Then there is the issue of state-sponsored or abetted repression and murder of its residents. First world countries tend to have very low rates of incarceration, favor restorative justice over revenge-based version and are not full of militarized police who go about robbing, raping and shooting the people they are supposed to protect. In contrast to that, third-world countries often have high rates of incarceration (for non-rich people), a justice system that is basically useless to average people and cops who act as if they are the law. Channeling money and power from everyone else to a few rich people is the main function of legal systems in third-world countries.

But what does any of this have to with the unusually high frequency of mass shootings in USA? And how is it connected to the certain failure of attempts at gun control in USA.

Let us compare rates of homicide by guns in USA versus other countries. If you follow this link, and go to the column titled ‘Homicides’ you will see that most first-world countries have very low rates (below 1 per 100,000 persons/ year) of such incidents compared to USA (almost 4 per 100,000/ year). Some of you might see this as an argument for gun control. But wait.. have a look at the rates of homicide by guns for Mexico (6-7 per 100,000/ year) and Brazil (20 per 100,000/ year). I should remind you that both of these countries have far stricter regulations for gun ownership than USA, and yet.. both have very high of rates of gun-related homicides. But why?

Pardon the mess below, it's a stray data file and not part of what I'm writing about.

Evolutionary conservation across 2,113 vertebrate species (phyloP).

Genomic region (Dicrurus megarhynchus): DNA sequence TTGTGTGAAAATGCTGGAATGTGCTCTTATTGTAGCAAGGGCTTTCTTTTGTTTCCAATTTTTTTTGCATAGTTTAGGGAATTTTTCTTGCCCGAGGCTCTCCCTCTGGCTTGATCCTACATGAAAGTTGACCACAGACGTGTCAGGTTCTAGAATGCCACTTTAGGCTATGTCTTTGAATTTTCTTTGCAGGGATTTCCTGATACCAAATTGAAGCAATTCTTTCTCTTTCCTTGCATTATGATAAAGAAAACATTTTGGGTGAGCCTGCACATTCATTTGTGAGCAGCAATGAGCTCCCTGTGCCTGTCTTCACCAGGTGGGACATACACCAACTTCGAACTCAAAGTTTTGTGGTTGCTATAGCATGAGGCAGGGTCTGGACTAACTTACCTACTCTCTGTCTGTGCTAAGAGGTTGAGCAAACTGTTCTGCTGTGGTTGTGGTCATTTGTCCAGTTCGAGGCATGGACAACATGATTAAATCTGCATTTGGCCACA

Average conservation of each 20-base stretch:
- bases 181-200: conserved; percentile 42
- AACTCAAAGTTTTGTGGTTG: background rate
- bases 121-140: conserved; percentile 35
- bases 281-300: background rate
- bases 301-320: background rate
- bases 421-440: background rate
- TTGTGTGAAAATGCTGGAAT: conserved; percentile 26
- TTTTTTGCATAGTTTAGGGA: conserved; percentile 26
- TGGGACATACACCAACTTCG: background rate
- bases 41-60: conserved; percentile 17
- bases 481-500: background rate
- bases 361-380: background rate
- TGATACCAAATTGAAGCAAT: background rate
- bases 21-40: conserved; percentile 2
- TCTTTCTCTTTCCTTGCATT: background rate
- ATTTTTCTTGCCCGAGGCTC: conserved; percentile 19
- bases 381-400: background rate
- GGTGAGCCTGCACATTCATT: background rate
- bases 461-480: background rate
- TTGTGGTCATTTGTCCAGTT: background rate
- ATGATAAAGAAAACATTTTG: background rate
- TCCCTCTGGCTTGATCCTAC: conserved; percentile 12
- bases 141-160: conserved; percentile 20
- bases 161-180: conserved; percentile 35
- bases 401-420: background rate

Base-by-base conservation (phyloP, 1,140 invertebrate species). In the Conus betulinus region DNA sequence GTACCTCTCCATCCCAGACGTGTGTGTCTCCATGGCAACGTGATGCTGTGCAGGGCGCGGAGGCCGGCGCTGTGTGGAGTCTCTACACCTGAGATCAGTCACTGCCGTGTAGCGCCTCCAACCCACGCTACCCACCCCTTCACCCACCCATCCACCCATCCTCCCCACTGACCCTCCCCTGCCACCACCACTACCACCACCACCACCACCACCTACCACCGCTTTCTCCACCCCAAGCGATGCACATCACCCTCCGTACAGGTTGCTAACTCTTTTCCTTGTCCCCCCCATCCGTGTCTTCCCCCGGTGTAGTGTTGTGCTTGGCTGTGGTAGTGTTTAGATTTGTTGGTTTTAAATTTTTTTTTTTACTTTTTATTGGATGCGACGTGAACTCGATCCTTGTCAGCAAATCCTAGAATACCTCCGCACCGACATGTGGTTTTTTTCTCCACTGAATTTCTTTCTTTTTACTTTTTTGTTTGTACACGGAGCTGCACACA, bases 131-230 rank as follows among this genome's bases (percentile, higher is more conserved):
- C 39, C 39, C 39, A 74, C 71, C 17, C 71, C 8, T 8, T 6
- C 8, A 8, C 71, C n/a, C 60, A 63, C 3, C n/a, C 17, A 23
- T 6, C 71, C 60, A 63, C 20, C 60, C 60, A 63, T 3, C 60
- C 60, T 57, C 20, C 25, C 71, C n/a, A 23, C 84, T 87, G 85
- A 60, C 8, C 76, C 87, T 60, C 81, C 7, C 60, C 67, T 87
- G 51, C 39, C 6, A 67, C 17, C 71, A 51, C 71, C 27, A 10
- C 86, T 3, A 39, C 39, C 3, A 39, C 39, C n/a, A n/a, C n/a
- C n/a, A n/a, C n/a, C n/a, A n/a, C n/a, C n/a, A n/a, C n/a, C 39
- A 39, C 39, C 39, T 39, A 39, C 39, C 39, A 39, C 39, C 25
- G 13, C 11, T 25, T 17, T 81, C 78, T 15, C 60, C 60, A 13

Why do tough gun control laws in first-world countries seem to correlate with low rates of gun-related homicides but have basically no effect on that rate in third-world countries? Also where do people in those countries get their guns from? The answer to the first question is linked to understanding why anybody would kill someone else, in the first place. The vast majority of people with stable, comfortable and secure lives have too much invested in maintaining the status quo to go around killing other people. People living precarious lives with little to no hope for a better future, on the other hand, have nothing to lose by breaking the rules.

Now apply that concept to attempts at gun control in USA. Do you really think that passing inane laws restricting scary-looking guns is going to change the overall downward trajectory for the average person in USA? Is it going to provide them with freedom from worrying about medical bills, housing costs, student loans etc? Is it going to provide them with stable, well-paying jobs or livelihoods? Is it going to change how american social system treats its non-rich members? To summarize, creating socio-economic conditions similar to third-world countries will always results in replication of other less savory statistics from those countries.

And by the way, most privately owned guns found in those countries were either “lost” from government arsenals or procured from some place half-way around the world. Are you so sure that something along those lines would not occur in USA in the aftermath of attempts at gun control?

What do you think? Comments?